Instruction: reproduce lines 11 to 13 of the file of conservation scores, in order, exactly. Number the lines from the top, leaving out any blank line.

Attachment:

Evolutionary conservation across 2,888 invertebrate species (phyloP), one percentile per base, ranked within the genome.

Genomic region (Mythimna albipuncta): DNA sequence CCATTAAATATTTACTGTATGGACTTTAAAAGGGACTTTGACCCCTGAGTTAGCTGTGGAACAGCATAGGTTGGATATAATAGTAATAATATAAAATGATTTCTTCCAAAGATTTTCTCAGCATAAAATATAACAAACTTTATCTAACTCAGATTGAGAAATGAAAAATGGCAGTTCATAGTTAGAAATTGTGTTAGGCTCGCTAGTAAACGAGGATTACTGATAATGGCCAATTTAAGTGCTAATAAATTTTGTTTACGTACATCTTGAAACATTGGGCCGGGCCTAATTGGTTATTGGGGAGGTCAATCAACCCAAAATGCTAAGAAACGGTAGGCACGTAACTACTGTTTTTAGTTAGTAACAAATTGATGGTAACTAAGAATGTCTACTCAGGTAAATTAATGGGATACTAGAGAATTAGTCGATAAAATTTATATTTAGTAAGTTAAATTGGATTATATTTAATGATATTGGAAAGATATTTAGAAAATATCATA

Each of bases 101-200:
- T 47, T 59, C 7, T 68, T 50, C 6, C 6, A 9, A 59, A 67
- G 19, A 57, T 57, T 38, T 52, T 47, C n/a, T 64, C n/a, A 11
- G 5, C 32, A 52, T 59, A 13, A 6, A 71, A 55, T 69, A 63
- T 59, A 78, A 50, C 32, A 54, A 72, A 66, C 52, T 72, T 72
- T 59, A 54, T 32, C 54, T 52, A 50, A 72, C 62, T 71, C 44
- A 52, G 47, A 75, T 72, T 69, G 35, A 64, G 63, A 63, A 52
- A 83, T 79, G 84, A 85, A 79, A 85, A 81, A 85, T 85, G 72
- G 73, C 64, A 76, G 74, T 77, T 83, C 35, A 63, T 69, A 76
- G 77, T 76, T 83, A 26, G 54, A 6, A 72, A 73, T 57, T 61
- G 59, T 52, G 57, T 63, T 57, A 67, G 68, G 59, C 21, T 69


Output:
- G 73, C 64, A 76, G 74, T 77, T 83, C 35, A 63, T 69, A 76
- G 77, T 76, T 83, A 26, G 54, A 6, A 72, A 73, T 57, T 61
- G 59, T 52, G 57, T 63, T 57, A 67, G 68, G 59, C 21, T 69